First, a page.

Finally came Temple Law professor Muriel Morrissey, who began by saying “I’m going to go ahead and offend some people.” (Yay again! We need more of that.) She looked around and observed that apparently she was the only person of color in the room. She had spent a lifetime in predominantly white settings, but it took her all that time to understand the depth of white privilege and to understand that her Harvard credential also bought her some privilege; a Harvard degree buys you credibility. (I learned this early on, when student-teaching in Salem.) With regard to white privilege, “people don’t ever give me the benefit of the doubt,” she observed.

And then came the audience discussion portion. Here are some highlights:

  • “80% of what I learned came from my classmates, not my courses.”
  • “Most students today don’t learn for knowledge. College isn’t a vocational school; it shouldn’t be to develop a skill! (Once again, we should read David Kaiser’s autobiography.)
  • We had a lot of very challenging courses taught by great scholars, like Social Sciences 2 (the best course I took, Western Thought and Institutions, taught by Sam Beer) and Natural Sciences 5 (taught by George Wald).
  • We read lots in each course [as I did at Phillips Academy, BTW]. Many people got C’s and couldn’t have cared less.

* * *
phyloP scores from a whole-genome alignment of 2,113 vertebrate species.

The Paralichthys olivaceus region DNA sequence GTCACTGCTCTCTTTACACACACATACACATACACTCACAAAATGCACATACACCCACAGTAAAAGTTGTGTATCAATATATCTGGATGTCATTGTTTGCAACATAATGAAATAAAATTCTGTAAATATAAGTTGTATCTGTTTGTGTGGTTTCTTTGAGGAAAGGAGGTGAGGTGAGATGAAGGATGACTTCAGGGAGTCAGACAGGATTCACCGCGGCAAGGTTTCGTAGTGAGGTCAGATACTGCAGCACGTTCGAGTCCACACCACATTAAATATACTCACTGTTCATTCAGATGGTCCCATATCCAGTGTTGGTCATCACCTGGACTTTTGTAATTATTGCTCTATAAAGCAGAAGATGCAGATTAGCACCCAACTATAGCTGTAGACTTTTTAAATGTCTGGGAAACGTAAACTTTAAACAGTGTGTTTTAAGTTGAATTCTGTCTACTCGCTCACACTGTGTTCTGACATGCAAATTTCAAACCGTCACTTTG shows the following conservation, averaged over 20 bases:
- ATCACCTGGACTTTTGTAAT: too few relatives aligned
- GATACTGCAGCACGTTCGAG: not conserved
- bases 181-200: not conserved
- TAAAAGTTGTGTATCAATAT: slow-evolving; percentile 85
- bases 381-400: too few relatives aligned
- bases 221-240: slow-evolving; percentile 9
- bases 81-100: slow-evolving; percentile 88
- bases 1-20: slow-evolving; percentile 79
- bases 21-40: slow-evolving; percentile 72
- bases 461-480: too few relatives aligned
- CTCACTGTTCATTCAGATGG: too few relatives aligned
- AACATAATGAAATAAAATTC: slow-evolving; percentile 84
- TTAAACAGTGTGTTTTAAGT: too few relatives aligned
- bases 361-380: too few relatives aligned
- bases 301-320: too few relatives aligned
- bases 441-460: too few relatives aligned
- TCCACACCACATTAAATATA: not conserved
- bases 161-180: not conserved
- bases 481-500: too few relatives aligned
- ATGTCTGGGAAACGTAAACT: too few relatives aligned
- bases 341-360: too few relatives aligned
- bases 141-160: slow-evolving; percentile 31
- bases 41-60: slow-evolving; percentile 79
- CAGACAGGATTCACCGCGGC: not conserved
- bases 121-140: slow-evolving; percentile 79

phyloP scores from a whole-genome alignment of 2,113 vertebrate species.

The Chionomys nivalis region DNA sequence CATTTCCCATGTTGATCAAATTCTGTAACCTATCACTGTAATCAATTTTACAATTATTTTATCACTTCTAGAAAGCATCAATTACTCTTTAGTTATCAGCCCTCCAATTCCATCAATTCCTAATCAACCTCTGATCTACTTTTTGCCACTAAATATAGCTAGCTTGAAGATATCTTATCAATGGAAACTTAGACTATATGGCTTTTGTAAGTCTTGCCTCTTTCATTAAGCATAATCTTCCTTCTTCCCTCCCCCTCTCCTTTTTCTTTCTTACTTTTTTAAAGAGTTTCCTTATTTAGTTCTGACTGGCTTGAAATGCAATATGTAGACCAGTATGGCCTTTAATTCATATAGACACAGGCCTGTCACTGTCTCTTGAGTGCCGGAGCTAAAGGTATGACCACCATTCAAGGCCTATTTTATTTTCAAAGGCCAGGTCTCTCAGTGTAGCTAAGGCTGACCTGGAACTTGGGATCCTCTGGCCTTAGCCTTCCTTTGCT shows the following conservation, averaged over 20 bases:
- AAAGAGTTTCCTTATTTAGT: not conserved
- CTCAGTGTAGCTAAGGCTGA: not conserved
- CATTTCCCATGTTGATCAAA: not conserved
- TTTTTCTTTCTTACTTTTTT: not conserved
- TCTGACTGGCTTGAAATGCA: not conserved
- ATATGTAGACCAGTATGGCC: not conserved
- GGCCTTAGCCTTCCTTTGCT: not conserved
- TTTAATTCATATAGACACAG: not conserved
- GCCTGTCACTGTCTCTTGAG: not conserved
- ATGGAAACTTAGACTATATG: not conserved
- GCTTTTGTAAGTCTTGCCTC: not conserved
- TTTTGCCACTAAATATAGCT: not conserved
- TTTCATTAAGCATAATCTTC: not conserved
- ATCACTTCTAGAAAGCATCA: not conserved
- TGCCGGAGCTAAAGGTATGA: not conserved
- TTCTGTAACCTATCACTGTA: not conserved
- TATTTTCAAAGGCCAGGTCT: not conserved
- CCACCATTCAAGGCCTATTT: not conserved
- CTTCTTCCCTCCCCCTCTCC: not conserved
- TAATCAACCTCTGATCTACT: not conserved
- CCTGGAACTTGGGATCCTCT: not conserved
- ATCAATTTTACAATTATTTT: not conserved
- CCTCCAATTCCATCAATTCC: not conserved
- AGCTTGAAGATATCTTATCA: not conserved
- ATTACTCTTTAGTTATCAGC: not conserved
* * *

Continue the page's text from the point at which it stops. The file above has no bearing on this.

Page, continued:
• One classmate in the audience actually admitted to being a Republican! Since he had learned to argue from his philosophy courses, he didn’t mind disagreement.
  • “I arrived looking for mastery and came away learning about inquiry, learning to respect the power of confusion: you know, you never know.” (Yay for the third time!)
  • “I learned how to think, how to organize my thoughts, how to write.” (Once again, that was a large part of my high-school experience, Academically speaking, Phillips Academy was college.)
  • “What was most important to me? Large lectures? They were good entertainment, Small classes? Senior thesis?”
  • “My best experience was dinner with Leonard Bernstein at Quincy House, with Master Charles Dunn and a dozen students. 95% of what I learned was from personal interactions, 5% from classes.

OK, you get the idea. Certainly not unanimity, but a clear picture emerges. Once again a stimulating and rewarding symposium, but once again an exhausting one.

Categories: Life, Teaching & Learning